Project Nissan Sentra Spec-V Part 7: Installing a Turbo System
By Mike Kojima
Some good news for our project is that Redline Track Events has revamped their rules set so our Spec-V is now eligible to run in the less exotic Modified class. Now we have a chance since we no longer have to compete with mega buck efforts like Chris Rado's Scion TC monster. The car was designed to run DOT radials so now we can run in a class where they are required. This will also cut our tire budget. Now that our car has a chance of being competitive we will turn our attention to our turbo system.
|We had started our Project with the intent of using a fast spooling Garrett GT28RS Disco Potato turbo. It became quickly apparent that we would need much more than the DP's 350 hp capability to be competitive in Time Attack so we changed courses in mid stream and decided to run a bigger turbo, a GT30R. The compressor on our GT30R dwarfs the GT28RS.|
|The Turbine discharge is a lot larger for a lot more flow as well. Note the divorced flow path for the internal wastegate.|
Since the long stroke QR25DE does not like high rpm, we have chosen to limit its maximum revs to 7000 rpm and make power by adding turbo boost. Jim Wolf Technology designed our turbo system to produce power over the widest possible range of RPM rather than peak power. The JWT system was also designed for simplicity, lightness and reliability over maximum power.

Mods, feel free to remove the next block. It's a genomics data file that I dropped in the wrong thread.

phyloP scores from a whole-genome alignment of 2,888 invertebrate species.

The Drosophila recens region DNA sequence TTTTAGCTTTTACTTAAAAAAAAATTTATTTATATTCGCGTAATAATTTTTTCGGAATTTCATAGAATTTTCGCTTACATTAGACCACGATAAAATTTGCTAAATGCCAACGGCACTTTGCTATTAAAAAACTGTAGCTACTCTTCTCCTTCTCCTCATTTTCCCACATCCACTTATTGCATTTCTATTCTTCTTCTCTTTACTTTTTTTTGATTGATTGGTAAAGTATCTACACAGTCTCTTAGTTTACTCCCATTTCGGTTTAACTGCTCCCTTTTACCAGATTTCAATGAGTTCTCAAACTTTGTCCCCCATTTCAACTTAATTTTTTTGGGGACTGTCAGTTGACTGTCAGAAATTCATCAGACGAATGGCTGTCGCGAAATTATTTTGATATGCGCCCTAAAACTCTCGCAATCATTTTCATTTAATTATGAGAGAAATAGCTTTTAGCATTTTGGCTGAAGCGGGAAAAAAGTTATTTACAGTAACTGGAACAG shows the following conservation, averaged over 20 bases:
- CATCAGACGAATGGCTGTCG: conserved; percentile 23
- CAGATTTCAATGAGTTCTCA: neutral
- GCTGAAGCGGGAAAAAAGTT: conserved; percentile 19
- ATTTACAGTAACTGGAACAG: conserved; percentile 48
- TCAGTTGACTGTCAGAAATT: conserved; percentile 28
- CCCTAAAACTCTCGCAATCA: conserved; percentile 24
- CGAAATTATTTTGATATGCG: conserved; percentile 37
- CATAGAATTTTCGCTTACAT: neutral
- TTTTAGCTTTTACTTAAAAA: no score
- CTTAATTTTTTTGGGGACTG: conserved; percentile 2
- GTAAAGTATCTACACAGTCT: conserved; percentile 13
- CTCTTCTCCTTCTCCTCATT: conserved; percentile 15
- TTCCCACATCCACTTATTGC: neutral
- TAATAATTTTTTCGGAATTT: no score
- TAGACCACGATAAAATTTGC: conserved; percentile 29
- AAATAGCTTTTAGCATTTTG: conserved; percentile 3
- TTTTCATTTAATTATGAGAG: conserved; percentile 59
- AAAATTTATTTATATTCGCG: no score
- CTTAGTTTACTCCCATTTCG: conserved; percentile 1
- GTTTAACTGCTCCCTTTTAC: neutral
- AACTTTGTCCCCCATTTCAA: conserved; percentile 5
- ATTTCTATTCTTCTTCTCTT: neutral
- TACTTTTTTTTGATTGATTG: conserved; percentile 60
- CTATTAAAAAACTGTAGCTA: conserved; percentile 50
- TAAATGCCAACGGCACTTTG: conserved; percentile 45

|It was apparent that our newly built JWT experimental turbo system was going to be massively outgunned on the track even though it would have been wonderful on the street!|
|Goodbye small GT28RS, hello GT30R!|
We had started with a smaller turbo, an uber fast spooling Garrett GT28RS otherwise known as the Disco Potato. This turbo can produce a maximum of 350 hp or so. We quickly realized that this was probably too little horsepower for us to have any hope of being competitive. This lead us to scrap much of our original system and upsize to a Garrett GT30R.
|Burns Stainless supplied us with thin wall 90 degree and straight 321 stainless tubing. With a 3” radius the burns 90 is extremely tight. With exotic 321’s superior properties, you can get away with real thin tubing for less weight. 321 is expensive, more difficult to fabricate and harder to weld but it is a superior material.|
|We also used these stainless steel doughnuts from The Chassis Shop. Doughnuts are made by welding two stampings together to create a tighter longer radius bend than can be made by a mandrel bend. These things can help you package many sorts of things in tight places.|
We could have gone more exotic and designed an equal length tuned header with external wastegates but we jointly decided with JWT that we could easily make more than 500 whp with a very simple system using a log manifold and internal wastegate. In racecars simple is better. A log manifold packages much better, is less likely to crack, can spool faster and is lighter. An internal wastegate makes the exhaust plumbing simpler and more reliable. We also felt that it would be hard to get more than 500 whp to the ground in a FWD car with the technology we could afford. It would also be difficult to get the drivetrain to be reliable with more power than this as well without exotic and expensive technology.
|Mike Smith, Jim Wolf Technologies master fabricator starts by test fitting our new turbo to our old manifold.|
|Once he has an idea of where the new turbo can fit, he gets a rough idea of where the larger T3 size flange has to fit.|